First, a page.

Another day, another long story about the sexual habits of America’s young people. This time, Rolling Stone regales us with stories about polyamory, the college hook-up culture and virgins who are blow-job sluts.
Just what you needed to brighten up your day.
One suspects that the magazine is exaggerating. One does know that there is less hooking up than one has been led to believe. Polyamory has its own television show, but it has not, for most people, become a viable lifestyle choice.
And yet, there is much more hooking up and many more unconventional couplings than there were a couple of decades ago. The trend, such as it is, is moving toward what I would call rulelessness.
To my mind, such as it is, the real story is the way young people are trying to develop relationships in a world without rules. Rolling Stone allows us to understand that, while the young people are happy to exploit the many possibilities that rulelessness offers, they are just as often dazed and confused.
Obviously, you cannot be a moral being if you live without rules. Morality and ethics involve following rules.
And yet, these new arrangements are not immoral either. Today’s young people are not breaking rules. If there are no rules, you cannot break the rules.
And, these new behaviors are certainly not animalistic. When animals have sex, they do so for a reason and with a purpose. Animals do not have massive amounts of recreational sex.
In truth, today’s young people are living in a world where, in the absence of rules, they are slaves to their whims and their urges. They do what feels right, now and again.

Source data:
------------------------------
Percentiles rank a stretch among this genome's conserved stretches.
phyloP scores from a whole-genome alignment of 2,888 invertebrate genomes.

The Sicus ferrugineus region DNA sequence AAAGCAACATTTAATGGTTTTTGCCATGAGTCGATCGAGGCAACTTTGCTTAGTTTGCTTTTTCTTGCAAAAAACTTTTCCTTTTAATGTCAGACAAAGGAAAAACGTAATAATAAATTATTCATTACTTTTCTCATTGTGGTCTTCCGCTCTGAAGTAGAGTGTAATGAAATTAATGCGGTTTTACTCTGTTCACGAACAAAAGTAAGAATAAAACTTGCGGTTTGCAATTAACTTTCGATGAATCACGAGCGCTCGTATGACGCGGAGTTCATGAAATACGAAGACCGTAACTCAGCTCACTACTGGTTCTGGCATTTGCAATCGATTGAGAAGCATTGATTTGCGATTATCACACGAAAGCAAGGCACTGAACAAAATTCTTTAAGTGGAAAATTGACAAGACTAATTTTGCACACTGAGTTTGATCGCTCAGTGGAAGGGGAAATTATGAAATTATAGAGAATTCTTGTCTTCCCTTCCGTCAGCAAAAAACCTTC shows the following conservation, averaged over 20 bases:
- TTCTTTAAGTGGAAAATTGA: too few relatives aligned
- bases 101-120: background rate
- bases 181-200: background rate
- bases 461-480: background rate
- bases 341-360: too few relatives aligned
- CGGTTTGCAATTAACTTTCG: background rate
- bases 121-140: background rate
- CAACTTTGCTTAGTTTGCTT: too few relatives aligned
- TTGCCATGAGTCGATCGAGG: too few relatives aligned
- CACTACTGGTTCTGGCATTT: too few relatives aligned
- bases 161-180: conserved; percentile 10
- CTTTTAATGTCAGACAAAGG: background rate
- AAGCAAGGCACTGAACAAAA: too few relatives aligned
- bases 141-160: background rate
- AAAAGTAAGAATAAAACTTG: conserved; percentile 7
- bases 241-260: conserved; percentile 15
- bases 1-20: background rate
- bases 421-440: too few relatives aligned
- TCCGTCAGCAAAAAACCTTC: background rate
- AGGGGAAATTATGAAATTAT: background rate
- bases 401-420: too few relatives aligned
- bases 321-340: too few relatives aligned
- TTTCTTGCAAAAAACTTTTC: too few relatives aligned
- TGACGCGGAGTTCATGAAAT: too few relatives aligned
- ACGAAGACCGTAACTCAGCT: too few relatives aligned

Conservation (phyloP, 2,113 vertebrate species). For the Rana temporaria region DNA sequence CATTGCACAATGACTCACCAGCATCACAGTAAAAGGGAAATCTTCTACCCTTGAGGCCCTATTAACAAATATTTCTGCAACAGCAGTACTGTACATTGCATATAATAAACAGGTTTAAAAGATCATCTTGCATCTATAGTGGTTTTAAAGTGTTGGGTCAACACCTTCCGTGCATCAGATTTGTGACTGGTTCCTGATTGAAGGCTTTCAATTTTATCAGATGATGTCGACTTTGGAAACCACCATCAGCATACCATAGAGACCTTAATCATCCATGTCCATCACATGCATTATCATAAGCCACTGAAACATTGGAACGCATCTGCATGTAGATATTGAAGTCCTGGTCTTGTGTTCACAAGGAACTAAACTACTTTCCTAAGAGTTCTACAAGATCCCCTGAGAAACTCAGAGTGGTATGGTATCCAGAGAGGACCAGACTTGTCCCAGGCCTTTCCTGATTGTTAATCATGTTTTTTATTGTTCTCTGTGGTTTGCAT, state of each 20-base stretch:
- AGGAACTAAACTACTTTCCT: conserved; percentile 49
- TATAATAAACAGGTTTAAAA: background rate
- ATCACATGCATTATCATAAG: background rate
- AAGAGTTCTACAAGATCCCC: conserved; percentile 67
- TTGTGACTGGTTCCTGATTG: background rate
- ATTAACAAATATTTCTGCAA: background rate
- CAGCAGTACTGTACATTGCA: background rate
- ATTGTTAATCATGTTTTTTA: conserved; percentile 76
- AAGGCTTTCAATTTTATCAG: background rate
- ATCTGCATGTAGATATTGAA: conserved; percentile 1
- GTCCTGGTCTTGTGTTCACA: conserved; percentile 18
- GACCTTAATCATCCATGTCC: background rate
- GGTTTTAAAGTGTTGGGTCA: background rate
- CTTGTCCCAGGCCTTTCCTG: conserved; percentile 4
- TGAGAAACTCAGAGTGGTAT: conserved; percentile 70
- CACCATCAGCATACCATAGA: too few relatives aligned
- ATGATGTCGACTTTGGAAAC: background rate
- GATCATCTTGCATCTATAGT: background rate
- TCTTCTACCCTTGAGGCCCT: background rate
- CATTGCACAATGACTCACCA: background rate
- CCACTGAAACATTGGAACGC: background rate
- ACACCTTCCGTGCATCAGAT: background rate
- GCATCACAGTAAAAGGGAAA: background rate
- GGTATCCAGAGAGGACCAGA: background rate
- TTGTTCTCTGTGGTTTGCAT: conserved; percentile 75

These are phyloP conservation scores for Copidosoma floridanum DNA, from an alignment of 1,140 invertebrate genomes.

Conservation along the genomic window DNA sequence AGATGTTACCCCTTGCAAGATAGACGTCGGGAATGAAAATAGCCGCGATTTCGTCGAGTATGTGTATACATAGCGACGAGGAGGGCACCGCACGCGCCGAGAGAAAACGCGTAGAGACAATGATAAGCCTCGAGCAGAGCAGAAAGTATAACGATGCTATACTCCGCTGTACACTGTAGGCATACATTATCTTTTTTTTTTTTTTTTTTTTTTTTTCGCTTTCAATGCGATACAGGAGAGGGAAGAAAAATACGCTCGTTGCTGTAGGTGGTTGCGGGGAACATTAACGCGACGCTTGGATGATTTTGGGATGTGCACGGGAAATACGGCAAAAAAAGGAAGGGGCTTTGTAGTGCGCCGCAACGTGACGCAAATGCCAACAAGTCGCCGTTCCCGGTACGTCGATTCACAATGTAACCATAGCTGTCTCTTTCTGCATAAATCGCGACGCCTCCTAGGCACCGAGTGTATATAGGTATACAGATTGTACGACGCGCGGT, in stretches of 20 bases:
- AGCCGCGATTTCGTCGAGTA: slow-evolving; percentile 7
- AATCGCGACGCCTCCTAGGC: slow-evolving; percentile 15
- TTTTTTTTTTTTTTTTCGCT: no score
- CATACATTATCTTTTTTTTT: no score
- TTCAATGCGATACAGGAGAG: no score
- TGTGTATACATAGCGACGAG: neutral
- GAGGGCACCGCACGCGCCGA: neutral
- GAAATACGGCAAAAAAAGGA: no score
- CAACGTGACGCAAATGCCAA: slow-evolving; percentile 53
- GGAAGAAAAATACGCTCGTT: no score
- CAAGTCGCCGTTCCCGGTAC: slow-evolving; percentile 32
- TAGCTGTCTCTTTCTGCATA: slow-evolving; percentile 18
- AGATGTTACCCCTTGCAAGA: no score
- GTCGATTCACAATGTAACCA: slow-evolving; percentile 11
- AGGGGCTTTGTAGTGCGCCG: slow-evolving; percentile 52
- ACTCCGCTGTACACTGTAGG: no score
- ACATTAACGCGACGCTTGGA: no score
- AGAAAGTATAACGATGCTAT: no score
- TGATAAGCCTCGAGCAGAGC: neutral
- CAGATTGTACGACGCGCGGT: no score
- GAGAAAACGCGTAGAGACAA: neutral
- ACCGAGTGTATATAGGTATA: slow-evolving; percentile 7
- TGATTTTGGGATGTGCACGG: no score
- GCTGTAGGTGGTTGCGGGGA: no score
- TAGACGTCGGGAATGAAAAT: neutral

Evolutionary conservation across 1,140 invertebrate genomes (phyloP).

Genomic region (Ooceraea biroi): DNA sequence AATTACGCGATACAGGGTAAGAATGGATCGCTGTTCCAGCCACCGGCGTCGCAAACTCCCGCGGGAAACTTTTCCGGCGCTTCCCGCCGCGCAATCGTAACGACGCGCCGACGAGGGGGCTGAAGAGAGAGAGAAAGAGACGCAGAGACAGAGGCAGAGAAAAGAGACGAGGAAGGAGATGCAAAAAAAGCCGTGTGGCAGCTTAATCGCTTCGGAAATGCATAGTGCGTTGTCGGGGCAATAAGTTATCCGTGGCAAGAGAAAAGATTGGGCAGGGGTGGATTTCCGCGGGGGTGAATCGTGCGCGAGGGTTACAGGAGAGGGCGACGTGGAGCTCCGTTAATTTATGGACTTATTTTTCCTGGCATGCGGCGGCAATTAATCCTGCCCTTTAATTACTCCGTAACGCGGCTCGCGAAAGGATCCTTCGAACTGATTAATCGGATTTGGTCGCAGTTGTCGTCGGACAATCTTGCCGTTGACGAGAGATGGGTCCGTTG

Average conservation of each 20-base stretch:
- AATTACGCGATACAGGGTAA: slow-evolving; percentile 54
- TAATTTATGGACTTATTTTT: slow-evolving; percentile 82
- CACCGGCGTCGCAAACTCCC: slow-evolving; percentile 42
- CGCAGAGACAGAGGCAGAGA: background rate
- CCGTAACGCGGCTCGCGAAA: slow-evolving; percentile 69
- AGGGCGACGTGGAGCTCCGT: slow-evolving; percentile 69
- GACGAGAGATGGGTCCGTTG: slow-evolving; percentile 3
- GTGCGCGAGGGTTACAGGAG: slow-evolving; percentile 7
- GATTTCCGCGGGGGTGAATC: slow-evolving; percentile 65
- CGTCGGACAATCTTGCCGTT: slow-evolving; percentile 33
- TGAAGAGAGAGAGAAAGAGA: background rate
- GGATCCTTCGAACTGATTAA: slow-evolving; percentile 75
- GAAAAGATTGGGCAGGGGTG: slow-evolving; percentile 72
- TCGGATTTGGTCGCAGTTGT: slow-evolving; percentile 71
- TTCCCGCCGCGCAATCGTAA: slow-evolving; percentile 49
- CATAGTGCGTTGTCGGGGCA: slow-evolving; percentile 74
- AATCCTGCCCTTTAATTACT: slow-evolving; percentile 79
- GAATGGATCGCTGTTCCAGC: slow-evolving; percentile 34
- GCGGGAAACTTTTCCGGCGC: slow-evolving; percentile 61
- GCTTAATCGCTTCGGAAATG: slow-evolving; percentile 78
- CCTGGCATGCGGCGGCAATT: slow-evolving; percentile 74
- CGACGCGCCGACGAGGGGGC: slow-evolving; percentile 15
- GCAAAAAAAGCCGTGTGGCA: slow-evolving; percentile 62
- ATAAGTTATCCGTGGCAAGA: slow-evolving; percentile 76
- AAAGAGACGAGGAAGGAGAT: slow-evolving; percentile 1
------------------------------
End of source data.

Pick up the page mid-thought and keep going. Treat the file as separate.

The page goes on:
Those who live in a world without rules or norms suffer anomie. One might try to overcome anomie by finding a culture that does have clearly defined rules and norms, or one might try to enjoy the anomie. For more and more young people the latter seems to be the most desirable solution—assuming that they feel that they have a choice.
An Alabama sorority girl named Laura, the first of her friends to be engaged, offered the article’s money quote:
Laura’s hopes and romantic aspirations might be just the same as those of her mother, who'd also been in a sorority, but there was suddenly no guidebook, no etiquette, no rules to dictate how those aspirations would be accomplished.
The founders of a website called Gaggle are trying to help young women deal with this new “reality:”
Rebecca Wiegand Coale and Jessica Massa, co-founders of the website the Gaggle, have launched a campaign to help women navigate this changing sexual landscape. “We really feel like the first step to embracing the post-dating world and having a great time and finding love within it is just accepting that basic premise that all the rules are off,” says Coale,
Another young woman, Leah is living in a polyamorous relationship. She is living with one man but has negotiated the right to spend an occasional evening with another. The man, of course, has the right to shack up with other women.
One senses that they are making it up as they go along: